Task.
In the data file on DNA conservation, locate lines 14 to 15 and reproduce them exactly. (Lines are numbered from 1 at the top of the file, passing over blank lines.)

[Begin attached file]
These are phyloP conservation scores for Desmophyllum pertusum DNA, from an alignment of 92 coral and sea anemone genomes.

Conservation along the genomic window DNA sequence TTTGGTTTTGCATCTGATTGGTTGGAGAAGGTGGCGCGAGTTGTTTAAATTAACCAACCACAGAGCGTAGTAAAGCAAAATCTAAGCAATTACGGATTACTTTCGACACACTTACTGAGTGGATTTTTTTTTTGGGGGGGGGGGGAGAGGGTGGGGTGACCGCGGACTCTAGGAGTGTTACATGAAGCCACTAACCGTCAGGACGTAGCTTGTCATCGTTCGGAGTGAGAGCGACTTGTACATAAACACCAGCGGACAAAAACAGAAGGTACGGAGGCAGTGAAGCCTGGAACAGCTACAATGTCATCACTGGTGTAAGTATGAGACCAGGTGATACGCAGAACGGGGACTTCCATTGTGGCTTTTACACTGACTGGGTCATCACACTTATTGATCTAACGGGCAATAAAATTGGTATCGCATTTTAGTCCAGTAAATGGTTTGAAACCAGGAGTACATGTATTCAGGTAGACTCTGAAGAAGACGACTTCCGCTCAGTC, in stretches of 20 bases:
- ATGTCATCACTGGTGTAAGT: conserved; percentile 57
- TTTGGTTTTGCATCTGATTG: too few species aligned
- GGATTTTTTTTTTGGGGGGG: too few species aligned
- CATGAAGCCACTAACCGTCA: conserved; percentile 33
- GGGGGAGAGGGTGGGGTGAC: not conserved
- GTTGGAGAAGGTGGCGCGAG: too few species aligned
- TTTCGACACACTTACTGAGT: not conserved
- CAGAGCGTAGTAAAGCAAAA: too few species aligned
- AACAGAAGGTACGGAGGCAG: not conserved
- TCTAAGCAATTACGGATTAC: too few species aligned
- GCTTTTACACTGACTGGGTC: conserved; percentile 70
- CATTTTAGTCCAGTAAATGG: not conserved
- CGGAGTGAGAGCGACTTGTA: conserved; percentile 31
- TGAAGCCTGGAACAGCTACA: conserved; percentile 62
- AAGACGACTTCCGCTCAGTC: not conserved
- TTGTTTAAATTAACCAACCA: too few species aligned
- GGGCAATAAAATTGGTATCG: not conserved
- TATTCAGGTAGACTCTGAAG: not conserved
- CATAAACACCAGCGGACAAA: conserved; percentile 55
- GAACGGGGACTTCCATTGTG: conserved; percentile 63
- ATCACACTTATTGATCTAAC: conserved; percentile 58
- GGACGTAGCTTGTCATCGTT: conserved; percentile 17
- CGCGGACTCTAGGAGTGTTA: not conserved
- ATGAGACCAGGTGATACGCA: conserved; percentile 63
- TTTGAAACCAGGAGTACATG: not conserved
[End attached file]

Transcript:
- CATTTTAGTCCAGTAAATGG: not conserved
- CGGAGTGAGAGCGACTTGTA: conserved; percentile 31